Whisper Aero Nabs $32 Million Series A for Ultraquiet Electric Propulsion

The startup aims to enable the next generation of cleaner, quieter drones and aircraft.

A demonstration drone equipped with Whisper’s electric ducted fans takes flight. [Credit: Whisper Aero]

Whisper Aero is taking a page from Muhammed Ali’s book.

Last week, the Crossville, Tennessee-based startup raised $32 million to help create aircraft in The Greatest’s image, capable of floating (flying) silently like a butterfly, and stinging—or in this context, delivering high efficiency—like a bee. 

The Series A raise was led by a syndicate including Menlo Ventures, EVE Atlas, Connor Capital and Capricorn’s Technology Investment Fund.

Whisper, which emerged from stealth just under two years ago, makes these Ali-esque flights possible with a fan. But not just any fan—it’s an electric ducted fan that the firm says is “unlike any other,” capable of reducing perceived noise without sacrificing efficiency.

Most companies do this by reducing the amount of pressure on the rotor or propeller, or by slowing the tip speed of the rotating blade. But Whisper has deployed some clever engineering to not only reduce noise, but disguise it.

For example, while the startup’s ducted fan has a very low tip speed, it has a blade passage frequency in the ultrasonic range, inaudible to humans. That’s a feat typically achieved through higher tip speeds.

And in a test, the firm said observers on the ground were unable to hear the fans on a 55-pound drone flying at 200 feet with sustained thrust. That demonstration featured an intelligence, surveillance, and reconnaissance drone equipped with a 10-pound-thrust propulsor—it was trailed at the same altitude by a 2-pound multicopter drone, which was audible to observers.

But that’s only the tip of the iceberg. Whisper’s engineering strategy is to differentiate between the various sounds the propulsor produces, reducing the volume of some noises and masking others by changing their frequency to be more pleasant to humans and animals.

Despite all this, Whisper says that the technologies that reduce noise across the propulsor also deliver 20 percent greater efficiency compared to other ducted fans.

While the startup envisions its technology one day being used in commercial airlines and consumer products, it’s beginning its journey in the defense sector. So far, it’s earned six contracts and agreements with the Department of Defense totaling $2.2 million, with participation by the U.S. Army, Air Force, and Special Operations Command.

Eventually though, co-founder and CEO Mark Moore thinks the tech could help grow other industries.

“If you want to get to scale with delivery drones or eVTOL air taxis, you better be really quiet,” Moore, a veteran of Uber’s (now Joby Aviation's) air taxi initiative Uber Elevate, told TechCrunch. “You’ve got to be quiet enough that you’re not disruptive to those communities.”

Whisper’s team brings plenty of experience to the table, like Devon Jedamski, who previously worked on propulsion systems at Northrop Grumman, Rolls Royce, and MIT. 

Other team members hail from firms like NASA, Lockheed Martin, Boeing, Joby, Kitty Hawk, and Pratt & Whitney, a company to which Moore has drawn direct comparisons. Moore’s co-founder, Ian Villa, also spent time with Uber Elevate and Joby.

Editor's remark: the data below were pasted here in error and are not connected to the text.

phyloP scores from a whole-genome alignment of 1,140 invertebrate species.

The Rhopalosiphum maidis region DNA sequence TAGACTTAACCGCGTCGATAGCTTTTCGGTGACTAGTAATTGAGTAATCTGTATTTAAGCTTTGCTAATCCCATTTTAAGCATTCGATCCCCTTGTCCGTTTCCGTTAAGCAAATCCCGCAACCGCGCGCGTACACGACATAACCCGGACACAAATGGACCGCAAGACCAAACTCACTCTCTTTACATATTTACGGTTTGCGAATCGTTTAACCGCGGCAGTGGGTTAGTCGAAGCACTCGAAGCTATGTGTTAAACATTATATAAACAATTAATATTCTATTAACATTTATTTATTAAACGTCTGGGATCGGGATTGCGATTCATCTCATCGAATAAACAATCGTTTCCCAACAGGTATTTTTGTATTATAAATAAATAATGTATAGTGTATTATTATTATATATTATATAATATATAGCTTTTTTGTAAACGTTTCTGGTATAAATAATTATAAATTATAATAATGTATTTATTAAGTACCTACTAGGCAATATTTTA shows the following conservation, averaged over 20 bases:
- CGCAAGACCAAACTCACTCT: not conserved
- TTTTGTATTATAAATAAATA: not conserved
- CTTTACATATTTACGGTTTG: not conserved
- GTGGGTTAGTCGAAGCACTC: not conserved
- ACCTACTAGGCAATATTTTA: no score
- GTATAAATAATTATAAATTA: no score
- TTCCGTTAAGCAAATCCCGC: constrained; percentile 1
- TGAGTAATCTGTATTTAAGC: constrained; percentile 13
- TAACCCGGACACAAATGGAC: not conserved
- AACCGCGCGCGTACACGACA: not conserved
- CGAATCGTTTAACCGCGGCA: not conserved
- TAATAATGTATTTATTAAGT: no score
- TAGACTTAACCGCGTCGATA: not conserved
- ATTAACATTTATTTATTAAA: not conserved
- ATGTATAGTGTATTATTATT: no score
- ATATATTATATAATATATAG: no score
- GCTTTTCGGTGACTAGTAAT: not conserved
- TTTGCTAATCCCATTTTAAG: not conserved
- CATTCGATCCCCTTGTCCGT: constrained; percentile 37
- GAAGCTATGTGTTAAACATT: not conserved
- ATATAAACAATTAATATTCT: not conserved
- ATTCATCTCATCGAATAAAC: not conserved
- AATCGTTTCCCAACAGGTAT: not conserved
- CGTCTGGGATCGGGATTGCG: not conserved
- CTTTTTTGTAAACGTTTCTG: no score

“Our mission is building a cleaner, quieter, more efficient thrust for aviation and more. Over the last two years, we’ve been improving on the fundamentals. Now we’re moving to a point where the first principles are proven, validated, and verified,” Villa told Aviation Week.

“These next two years are focused on spooling up the first production lines, selling our first defense-focused propulsors, and then continuing prototyping newer products that will make their way into commercial aviation as well as consumer and industrial applications.”

Electric vertical takeoff and landing (eVTOL) aircraft would appear to be a natural next step for the company after drones. In particular, air taxis—whether traveling to and from the airport or elsewhere – could benefit from an “ultraquiet” propulsion system like Whisper’s. And the fact that the startup is home to several air taxi veterans makes that path all the more attractive.

But Whisper is looking beyond the horizon. In a statement, the company said it’s “aiming to weave its tech into the fabric of our everyday lives for a future that’s as considerate as it’s compelling,” hinting at further applications in consumer technology: think leaf blowers, lawnmowers, and other noise-producing devices.

Aiding that vision is the replicability of Whisper’s electric ducted fans. Having developed a highly specialized computational framework over years of testing, the firm can quickly develop new fans for customers, enabling rapid scale for when it targets a new industry.

Before Whisper’s ducted fan becomes as ubiquitous as the iPhone, though, the firm will first need to produce revenue in the defense sector. That’s the short-term goal, Moore and Villa say, before the company tries its hand in the commercial aviation industry—and eventually comes back down to Earth.

Jack is a staff writer covering advanced air mobility, including everything from drones to unmanned aircraft systems to space travel—and a whole lot more. He spent close to two years reporting on drone delivery for FreightWaves, covering the biggest news and developments in the space and connecting with industry executives and experts. Jack is also a basketball aficionado, a frequent traveler and a lover of all things logistics.

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